The Watoto Choir has performed to royalty and heads of government around the world, at venues including Buckingham Palace and the White House.

Crime

Nigeria Football Federation boss Amaju Pinnick under fresh corruption probe

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Several properties belonging to top officials of the Nigeria Football Federation (NFF), including its president Amaju Pinnick, have been seized in a fresh corruption probe.

The latest investigation and seizures are being carried out by the country’s Independent Corrupt Practices and Other Related Offences Commission’s (ICPC).

The ICPC has published a newspaper advertisement about the properties seized – half of which belong to Pinnick.

According to the statement published in the Nigerian papers one of Pinnick’s properties is in London.

It comes amidst wide-ranging claims over how money meant for football development allegedly disappeared.

“We can’t go into further details beyond the fact that many officials of the NFF are under investigation,” ICPC spokesperson, Rasheedat Okoduwa said.

“It’s basically because what they have is in excess of what they have earned.”

The ICPC has also taken control of properties belonging to the NFF second vice-president Shehu Dikko and the general secretary Muhamed Sanusi among others.

Source: BBC

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24 Hours Across Africa

Rwanda ban Burundi,s music star ahead of annual festival

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Burundian musician Jean Pierre Nimbona, popularly known as Kidum, has told the BBC he is confused by Rwanda’s decision to ban him from playing at the upcoming Kigali Jazz Fusion festival.

Kidum is one of Burundi’s biggest music stars and has performed in Rwanda for the past 16 years.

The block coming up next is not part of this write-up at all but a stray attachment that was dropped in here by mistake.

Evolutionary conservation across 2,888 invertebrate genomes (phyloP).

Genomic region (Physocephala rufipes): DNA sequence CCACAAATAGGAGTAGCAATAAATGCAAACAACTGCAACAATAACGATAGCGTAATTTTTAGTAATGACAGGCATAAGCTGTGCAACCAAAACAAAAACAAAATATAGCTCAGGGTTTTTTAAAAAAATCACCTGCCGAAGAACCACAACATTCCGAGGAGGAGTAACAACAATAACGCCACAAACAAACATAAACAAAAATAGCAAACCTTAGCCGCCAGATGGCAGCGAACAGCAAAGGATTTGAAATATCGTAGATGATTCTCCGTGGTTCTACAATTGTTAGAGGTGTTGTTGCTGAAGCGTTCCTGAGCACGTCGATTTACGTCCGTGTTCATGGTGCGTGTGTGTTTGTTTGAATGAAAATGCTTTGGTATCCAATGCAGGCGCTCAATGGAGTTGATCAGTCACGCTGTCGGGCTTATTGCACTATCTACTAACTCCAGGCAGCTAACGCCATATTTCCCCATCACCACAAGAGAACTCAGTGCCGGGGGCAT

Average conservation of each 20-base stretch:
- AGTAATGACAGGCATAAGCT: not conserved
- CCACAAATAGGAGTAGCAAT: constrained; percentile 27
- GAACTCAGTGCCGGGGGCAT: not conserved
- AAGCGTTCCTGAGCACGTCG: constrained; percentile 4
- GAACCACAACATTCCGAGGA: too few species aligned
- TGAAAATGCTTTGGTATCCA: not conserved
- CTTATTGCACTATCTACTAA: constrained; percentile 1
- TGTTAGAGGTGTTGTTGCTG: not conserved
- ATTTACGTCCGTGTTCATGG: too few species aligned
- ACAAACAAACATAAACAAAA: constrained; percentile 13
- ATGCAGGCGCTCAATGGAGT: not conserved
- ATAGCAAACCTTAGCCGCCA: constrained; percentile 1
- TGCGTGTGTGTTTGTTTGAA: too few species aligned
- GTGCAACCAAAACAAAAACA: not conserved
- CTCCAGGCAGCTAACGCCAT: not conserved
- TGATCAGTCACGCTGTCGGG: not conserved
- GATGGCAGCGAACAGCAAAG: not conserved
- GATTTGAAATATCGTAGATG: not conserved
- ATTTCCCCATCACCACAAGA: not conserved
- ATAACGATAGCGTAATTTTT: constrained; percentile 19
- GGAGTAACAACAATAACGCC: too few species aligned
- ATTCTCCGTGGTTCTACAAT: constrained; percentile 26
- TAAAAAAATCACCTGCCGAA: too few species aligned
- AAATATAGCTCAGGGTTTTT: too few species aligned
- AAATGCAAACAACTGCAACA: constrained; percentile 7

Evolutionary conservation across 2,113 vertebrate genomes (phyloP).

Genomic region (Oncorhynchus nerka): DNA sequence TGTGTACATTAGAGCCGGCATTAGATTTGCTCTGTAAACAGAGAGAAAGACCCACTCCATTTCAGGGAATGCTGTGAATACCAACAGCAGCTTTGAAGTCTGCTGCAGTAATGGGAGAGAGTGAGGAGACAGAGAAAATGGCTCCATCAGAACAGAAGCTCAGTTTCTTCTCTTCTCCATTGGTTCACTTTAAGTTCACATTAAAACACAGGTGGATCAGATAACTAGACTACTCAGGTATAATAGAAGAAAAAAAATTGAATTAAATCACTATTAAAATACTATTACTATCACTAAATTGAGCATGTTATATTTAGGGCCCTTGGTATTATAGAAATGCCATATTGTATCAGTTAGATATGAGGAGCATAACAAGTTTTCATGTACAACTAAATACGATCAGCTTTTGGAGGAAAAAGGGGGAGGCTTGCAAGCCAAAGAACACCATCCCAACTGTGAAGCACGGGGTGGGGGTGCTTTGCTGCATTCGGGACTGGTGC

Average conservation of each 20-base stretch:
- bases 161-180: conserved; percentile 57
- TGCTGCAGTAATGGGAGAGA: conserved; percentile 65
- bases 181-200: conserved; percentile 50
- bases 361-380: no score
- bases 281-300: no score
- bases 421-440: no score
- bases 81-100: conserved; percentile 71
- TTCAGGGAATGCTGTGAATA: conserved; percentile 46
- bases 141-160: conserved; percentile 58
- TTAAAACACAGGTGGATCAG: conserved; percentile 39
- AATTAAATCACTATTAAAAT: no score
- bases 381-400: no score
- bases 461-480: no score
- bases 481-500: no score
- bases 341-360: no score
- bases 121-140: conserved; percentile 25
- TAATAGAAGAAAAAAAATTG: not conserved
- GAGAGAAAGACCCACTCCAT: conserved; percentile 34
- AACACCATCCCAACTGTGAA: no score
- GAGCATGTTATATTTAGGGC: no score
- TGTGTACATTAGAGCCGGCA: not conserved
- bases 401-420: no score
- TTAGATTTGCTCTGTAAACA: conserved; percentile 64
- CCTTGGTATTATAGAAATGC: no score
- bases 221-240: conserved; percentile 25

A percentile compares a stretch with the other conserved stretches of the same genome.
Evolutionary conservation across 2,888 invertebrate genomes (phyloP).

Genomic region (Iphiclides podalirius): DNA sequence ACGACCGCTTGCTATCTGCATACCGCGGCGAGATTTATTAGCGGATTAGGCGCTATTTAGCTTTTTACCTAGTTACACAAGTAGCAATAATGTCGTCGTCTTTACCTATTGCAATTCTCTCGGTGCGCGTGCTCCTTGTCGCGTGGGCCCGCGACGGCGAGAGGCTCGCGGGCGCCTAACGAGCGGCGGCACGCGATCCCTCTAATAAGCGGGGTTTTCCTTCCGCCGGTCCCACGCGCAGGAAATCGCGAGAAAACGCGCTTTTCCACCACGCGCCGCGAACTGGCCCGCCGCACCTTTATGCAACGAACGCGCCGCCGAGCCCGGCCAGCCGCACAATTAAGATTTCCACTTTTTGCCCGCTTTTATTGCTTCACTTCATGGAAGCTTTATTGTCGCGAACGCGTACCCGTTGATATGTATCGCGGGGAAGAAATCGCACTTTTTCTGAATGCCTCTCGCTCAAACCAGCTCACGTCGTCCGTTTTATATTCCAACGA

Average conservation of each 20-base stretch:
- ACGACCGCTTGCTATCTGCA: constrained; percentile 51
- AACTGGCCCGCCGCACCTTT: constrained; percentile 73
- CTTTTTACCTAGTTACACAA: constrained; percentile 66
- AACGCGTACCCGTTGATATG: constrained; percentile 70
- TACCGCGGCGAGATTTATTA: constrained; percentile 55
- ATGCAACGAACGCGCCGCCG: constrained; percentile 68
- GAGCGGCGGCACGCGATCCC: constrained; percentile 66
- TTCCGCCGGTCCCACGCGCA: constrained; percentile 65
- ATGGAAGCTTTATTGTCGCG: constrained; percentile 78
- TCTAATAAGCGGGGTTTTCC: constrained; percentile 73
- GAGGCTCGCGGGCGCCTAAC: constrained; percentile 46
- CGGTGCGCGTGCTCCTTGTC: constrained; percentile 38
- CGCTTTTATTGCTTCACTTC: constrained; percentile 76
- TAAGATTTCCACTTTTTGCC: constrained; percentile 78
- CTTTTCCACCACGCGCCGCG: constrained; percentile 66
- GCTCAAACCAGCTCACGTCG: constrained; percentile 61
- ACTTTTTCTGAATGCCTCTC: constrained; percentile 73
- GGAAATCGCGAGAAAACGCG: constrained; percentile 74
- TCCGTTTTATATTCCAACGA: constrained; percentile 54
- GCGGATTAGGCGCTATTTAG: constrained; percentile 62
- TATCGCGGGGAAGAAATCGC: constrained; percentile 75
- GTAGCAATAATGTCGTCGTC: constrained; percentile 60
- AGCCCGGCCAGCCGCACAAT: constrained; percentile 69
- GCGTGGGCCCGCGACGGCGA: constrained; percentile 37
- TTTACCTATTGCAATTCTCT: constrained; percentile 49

But a police official phoned the musician’s manager to warn that he would only be allowed to make private visits to Rwanda.

“[My manager was told] Kidum is not supposed to perform, tell him to leave. If he comes for private visits fine, but no performances,” the musician told BBC’s Focus on Africa radio programme.

The mayor of Rwanda’s capital said that in this instance permission had not been sought from the authorities for him to perform at the festival in Kigali.

Kidum was a leading peace activist during Burundi’s civil war between 1993 and 2003 and used his songs to call for reconciliation.

The 44-year-old musician said he had never had problems with Rwandan authorities until recently when three of his shows were cancelled at the last minute – including one in December 2018.

That month Burundi had banned Meddy, a musician who is half-Burundian, half-Rwandan, from performing in the main city of Bujumbura.

Kidum said he was unsure if the diplomatic tensions between Burundi and Rwanda had influenced his ban.

“I don’t know, I don’t have any evidence about that. And if there was politics, I’m not a player in politics, I’m just a freelance musician based in Nairobi,” he said.

He said he would not challenge the ban: “There’s nothing I can do, I just wait until maybe the decision is changed some day.

“It’s similar to a family house and you are denied entry… so you just have to wait maybe until the head of the family decides otherwise.”